We probably all have reasons for needing vegan bacon in our lives. For me it began at festivals in the naughties, when the sight of a kiosk selling veggie bacon rolls was a great comfort. Since then many brands made good attempts at recreating the smoky flavour and streaky appearance. Several companies have fine tuned the familiar rashers. French company , has spent years searching for the best vegetable fat to mimic the taste and behaviour of animal fat. The oil chosen gives their soy-based product, an oiliness and crackle that could likely convince some to ditch the animal version. Nutritionally it’s still lower fat and calories than actual bacon. It is available in stores in France and likely to be in the UK and across Europe from May 2022.
Jampa’s Porky Pies
Jampa’s Porky Pies have a heartwarming origin story. The owner is a former BBQ chef turned plant-based writer/presenter/consultant. He named his pies after who was put on a plant-based diet for medical reasons, leading to the transition of Richard and his wife. There are many vegan pies on the market but what marked this out was the pastry, a perfect hot water crust, which traditionally includes lard as an ingredient. Also the artisanal look and feel would make this perfect for pub lunches and deli counters.
Viscofan veggie sausage skins
Veggie sausages have come a long way since the dark days of lumpy fingers, with juicy sizzlers now available in supermarkets. One of the advances is the skin that mimics the animal gut or collagen and allows gives the sausage that shiny look and sizzling sound. Many veggie brands achieve this by spray coating their bangers but comes as a clear tube that the filling is squirted into. This could mark a new wave of shiny, uniform meat-free sausages on the market.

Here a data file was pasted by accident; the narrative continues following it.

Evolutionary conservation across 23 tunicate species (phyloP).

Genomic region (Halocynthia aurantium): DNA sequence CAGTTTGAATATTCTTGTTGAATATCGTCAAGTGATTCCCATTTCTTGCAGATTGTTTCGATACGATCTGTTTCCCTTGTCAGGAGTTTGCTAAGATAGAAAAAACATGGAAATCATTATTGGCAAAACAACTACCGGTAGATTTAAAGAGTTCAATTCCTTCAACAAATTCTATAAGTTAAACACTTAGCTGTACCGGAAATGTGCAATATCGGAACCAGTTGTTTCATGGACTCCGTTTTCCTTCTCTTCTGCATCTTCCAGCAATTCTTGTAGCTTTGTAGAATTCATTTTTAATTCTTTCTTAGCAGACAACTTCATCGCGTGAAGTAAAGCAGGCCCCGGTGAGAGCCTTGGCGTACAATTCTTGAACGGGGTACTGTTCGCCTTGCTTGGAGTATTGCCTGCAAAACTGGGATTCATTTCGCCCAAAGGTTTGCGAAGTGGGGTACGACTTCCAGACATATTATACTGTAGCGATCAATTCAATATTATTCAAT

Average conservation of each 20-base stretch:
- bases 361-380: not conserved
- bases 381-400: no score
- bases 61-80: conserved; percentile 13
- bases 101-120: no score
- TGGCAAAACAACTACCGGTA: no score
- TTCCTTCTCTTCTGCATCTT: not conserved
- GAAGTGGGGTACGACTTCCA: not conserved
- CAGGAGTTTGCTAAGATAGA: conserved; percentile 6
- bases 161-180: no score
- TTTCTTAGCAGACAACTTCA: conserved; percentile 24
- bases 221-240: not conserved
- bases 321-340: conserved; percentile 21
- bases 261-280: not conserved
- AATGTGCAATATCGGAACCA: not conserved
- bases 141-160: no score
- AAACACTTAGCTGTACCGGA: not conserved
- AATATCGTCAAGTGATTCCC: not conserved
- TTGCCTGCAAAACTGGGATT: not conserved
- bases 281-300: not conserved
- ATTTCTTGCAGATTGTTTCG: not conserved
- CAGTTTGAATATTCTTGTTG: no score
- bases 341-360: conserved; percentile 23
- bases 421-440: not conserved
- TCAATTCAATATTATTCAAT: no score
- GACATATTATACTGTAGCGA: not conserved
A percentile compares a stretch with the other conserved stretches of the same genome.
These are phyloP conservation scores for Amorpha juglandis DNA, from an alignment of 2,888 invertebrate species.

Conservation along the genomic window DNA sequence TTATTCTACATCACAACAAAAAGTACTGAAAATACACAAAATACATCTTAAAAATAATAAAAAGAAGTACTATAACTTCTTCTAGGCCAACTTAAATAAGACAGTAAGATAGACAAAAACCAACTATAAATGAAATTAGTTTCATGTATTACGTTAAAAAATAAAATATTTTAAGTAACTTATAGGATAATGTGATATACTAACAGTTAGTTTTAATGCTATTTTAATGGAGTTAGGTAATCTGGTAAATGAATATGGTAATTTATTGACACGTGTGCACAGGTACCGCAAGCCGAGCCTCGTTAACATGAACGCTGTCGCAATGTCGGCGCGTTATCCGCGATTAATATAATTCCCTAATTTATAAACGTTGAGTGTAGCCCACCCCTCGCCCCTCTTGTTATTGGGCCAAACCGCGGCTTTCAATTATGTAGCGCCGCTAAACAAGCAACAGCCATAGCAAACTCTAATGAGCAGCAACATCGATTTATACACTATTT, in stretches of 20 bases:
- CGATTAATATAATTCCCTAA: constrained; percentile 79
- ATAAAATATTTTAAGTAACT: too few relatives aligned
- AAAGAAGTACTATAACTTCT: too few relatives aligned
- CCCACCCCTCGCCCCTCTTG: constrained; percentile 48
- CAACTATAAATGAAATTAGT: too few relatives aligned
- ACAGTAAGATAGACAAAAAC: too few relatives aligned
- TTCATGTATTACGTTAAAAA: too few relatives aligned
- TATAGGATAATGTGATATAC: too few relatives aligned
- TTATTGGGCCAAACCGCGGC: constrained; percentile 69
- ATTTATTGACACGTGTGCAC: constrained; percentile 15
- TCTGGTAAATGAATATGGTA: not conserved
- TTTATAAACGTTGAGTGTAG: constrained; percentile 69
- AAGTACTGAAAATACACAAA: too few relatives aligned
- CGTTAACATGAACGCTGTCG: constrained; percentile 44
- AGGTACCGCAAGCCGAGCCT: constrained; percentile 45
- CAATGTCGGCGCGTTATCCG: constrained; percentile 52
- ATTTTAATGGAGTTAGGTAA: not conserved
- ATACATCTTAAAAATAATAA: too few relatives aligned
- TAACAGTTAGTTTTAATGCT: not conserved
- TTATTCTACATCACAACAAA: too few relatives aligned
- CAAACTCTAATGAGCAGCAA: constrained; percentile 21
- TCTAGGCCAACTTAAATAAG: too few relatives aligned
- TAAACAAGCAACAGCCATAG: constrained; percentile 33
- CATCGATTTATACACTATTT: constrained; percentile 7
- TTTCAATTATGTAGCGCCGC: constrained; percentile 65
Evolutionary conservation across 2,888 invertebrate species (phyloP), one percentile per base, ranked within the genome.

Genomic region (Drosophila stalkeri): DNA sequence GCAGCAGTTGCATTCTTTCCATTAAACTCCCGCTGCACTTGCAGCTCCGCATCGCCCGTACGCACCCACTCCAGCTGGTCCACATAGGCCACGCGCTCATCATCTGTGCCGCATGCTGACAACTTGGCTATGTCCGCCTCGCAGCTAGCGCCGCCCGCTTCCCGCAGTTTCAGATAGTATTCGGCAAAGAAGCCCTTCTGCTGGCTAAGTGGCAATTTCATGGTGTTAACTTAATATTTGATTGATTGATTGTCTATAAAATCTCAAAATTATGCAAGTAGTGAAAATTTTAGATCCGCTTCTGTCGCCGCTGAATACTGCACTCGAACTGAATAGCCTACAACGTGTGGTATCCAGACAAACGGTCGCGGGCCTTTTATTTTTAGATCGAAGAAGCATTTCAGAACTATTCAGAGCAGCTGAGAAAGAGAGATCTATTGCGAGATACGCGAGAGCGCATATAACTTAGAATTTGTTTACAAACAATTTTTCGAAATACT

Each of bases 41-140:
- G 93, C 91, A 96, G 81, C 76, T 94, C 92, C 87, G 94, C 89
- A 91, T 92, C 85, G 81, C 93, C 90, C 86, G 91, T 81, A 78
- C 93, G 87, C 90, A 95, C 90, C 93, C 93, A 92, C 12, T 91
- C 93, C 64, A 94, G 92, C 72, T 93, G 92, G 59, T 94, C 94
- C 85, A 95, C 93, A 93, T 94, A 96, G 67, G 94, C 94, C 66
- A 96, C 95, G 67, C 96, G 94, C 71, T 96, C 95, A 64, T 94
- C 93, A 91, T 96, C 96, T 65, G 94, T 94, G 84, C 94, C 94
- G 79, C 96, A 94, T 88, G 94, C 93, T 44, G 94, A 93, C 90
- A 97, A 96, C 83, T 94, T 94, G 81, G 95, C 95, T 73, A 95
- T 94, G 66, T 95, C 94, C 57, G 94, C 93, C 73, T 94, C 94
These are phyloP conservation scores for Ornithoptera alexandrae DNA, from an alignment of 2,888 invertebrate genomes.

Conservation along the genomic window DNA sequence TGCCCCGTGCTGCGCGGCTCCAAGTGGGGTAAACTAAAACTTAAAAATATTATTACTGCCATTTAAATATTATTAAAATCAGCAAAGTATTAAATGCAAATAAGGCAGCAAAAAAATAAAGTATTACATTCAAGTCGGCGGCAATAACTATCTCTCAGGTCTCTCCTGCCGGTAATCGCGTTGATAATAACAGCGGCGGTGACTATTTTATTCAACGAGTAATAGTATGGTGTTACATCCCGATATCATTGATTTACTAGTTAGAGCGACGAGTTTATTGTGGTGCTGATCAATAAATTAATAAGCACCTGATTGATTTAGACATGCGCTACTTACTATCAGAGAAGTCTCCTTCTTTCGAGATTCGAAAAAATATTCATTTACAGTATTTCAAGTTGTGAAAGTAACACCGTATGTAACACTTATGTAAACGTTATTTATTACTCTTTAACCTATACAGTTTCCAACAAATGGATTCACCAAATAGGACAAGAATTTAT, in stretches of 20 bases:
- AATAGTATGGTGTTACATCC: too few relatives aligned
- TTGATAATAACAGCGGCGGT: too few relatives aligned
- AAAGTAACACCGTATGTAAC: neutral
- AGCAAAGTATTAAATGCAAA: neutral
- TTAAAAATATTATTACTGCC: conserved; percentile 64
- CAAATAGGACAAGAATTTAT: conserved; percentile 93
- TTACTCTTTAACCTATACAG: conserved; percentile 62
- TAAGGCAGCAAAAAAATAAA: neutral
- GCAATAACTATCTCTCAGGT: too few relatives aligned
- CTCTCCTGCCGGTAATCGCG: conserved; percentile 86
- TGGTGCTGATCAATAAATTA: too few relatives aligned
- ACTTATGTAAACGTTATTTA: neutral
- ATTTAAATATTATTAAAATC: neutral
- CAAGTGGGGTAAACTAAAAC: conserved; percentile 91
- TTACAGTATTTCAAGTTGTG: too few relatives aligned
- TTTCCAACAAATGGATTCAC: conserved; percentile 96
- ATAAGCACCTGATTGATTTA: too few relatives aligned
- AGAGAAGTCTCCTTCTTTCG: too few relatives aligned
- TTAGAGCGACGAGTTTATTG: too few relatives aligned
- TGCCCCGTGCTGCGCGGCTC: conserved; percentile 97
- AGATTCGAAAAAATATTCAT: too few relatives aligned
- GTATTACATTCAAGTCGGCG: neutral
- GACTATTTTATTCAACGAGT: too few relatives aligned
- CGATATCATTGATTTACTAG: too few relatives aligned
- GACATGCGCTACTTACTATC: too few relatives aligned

The Hong Kong company that brought us now presents a plant-based tuna. The soy-based product comes in a tin. Served mixed with mayo on a cracker, it had the right salty, fishy flavour and flaky texture. If this can reduce overfishing and marine destruction, it is a great step forward.
Made from seaweed by Danish firm Jens Moller Products, is a plant-based alternative to fish roe. Those who crave a luxury sushi or sandwich topping are in luck as this product has the bobbly texture and salty fishy flavour of caviar without the need for actual fish. It comes in three varieties: black (a substitute for lumpfish roe), pink, (a substitute for cod roe), and Wasabi. The big question on my mind – if we now have vegan cod roe, could we soon see vegan taramasalata?
If you’ve ever tried to freeze tofu you’ll know that the freezing and thawing process generally does irreparable damage. But the clever people at have now come up with a genius new product – frozen tofu! The genius element is cooking it first. It is fried and blast chilled, in two flavours, original and spicy.
the purveyors of boxed aquafaba and assorted aquafaba cakes have been working on new products including Scrambled Oggs. For this, the scientists have made a bottled liquid that can set, clump and curdle just like chicken’s eggs do. After a few moments in the pan, the yellow liquid formed a convincing coagulant, that would not look out of place on a toasted bagel.
Following on from oat milk and pea milk, potato milk is likely to be the next big non-dairy option (a big deal with Waitrose has been announced). According to Swedish makers this is the most sustainable option on the market, as potatoes have a very low carbon footprint. It could also appeal to those addressing allergies, as it contains no soy, gluten or nuts. And of course no dairy. I sampled a drop of the barista version in my coffee and it was creamy and neutral-tasting, with no noticeable unnatural sweetness.
Could a potato-latte be available in a café near you soon?
this December and in London’s Olympia 3oth November